Years ago I figured out that the monthly Food Stamp funds people get was not enough for them to eat three meals a day. I quickly adopted intermittent fasting, at least in the mornings, to regulate my food expenses. When I did longer fasting, I really saved.

The down side of fasting is that you can’t do it forever. At some point you to eat food. In my own experience, I find that fasting might make me hungry, especially extended fasting. And since I’ve been so good doing fasting, I might feel I deserve a carb treat— which usually leads to more carbs in my case. 

Right now I’m trying to get back on track doing more fasting as a routine in my life. I’m trying to do the 30 hour fasting plan (Sample 2) from Dr. Jason Fung’s ‘The Diabetic Code.’ The advantage to this plan is that I get to eat something every day— I just skip certain meals. 

From Diabetic to Prediabetic with Low-Carb/Keto

A few years ago, I diagnosed my own T2 diabetes using my mom’s old, discarded glucose monitor. My blood sugar was in the 300 range.

I got an appointment with my mom’s nurse-practitioner and before long was on two different diabetes meds.

I was already on a low-carb way-of-eating, and before long I figured out that in spite of my two meds, I only got good blood sugar numbers when I was strict on my low-carb.

Then, I was threatened into an appointment with a distant, not too great nephrologist. She demanded I get off all the meds and prepare to go on insulin.

I got off my meds, and got stricter about my low-carb, and I had better blood sugars than ever.

Then Jimmy Moore and Dr. Jason Fung came out with the ‘Complete Guide to Fasting.’ I started doing Intermittent Fasting, mostly by skipping breakfast, and did a few longer fasts.

The A1c blood test is supposed to tell your doctor what your blood sugars have been for the past three months. I’ve found that if I ‘study’ for my A1c test by being very strict with the keto in the week or so before the test, I get great results even if I had some carb binges earlier in the three months.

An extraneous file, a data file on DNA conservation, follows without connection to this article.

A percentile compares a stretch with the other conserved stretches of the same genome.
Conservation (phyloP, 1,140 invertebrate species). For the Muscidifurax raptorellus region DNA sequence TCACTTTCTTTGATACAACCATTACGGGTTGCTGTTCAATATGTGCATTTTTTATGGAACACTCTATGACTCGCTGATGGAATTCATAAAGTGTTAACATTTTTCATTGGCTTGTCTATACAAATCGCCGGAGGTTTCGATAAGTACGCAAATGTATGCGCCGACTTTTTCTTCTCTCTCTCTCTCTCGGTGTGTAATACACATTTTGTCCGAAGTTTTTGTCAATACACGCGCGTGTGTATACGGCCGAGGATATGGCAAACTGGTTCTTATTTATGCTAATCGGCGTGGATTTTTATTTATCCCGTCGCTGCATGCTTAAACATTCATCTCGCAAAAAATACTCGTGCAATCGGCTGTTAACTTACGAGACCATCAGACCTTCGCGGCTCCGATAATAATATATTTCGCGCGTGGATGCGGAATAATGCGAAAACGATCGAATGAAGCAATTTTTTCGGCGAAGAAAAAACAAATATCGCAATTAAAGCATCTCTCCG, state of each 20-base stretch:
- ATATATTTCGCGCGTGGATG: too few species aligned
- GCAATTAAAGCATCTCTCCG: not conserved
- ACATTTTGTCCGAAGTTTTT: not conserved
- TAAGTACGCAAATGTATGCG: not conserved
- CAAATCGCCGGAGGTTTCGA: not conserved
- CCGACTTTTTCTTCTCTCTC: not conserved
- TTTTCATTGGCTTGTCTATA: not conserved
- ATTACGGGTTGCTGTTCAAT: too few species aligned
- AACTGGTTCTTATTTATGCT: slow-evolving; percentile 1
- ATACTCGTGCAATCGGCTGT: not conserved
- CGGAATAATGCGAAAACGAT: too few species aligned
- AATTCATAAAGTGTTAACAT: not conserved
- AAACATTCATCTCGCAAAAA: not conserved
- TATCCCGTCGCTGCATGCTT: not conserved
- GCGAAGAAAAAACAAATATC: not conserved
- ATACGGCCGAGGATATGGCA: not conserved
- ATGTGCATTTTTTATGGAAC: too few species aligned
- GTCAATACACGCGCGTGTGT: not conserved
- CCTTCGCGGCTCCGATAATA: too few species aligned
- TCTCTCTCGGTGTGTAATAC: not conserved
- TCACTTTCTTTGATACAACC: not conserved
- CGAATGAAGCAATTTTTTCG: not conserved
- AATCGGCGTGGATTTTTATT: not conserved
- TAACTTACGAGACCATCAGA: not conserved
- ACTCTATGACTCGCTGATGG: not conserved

I had my most recent A1c not long ago. Unlike most times, I didn’t ‘study’ for the blood test by being stricter. I made the clinic send me a copy of the results like I normally do.

My blood sugar was in the prediabetic range. And not in the top part of that range. Which made me wonder- if I had ‘studied’ for my blood test, would my A1c have been in the normal range?

So here I am. I was on two diabetes meds and about to start insulin, and now my morning blood sugars are normal and I have a nearly-normal A1c. And I feel healthy and energetic.

If you have T2 diabetes, you will have to work with your health care provider to start low-carb. Your meds may need to be reduced before starting Induction. If your PCP gives you grief over low-carb, ask if he knows of a health care provider with experience with low-carb. It’s better to have a doctor in the know. But I’ve never had one like that myself. They do get more encouraging when you start getting good numbers.

If you are a T1 diabetic you will likely always need some insulin shots. But you should read the books by Dr. Richard K. Bernstein, himself a T1 diabetic, that outline low-carb approaches for both kinds of diabetics.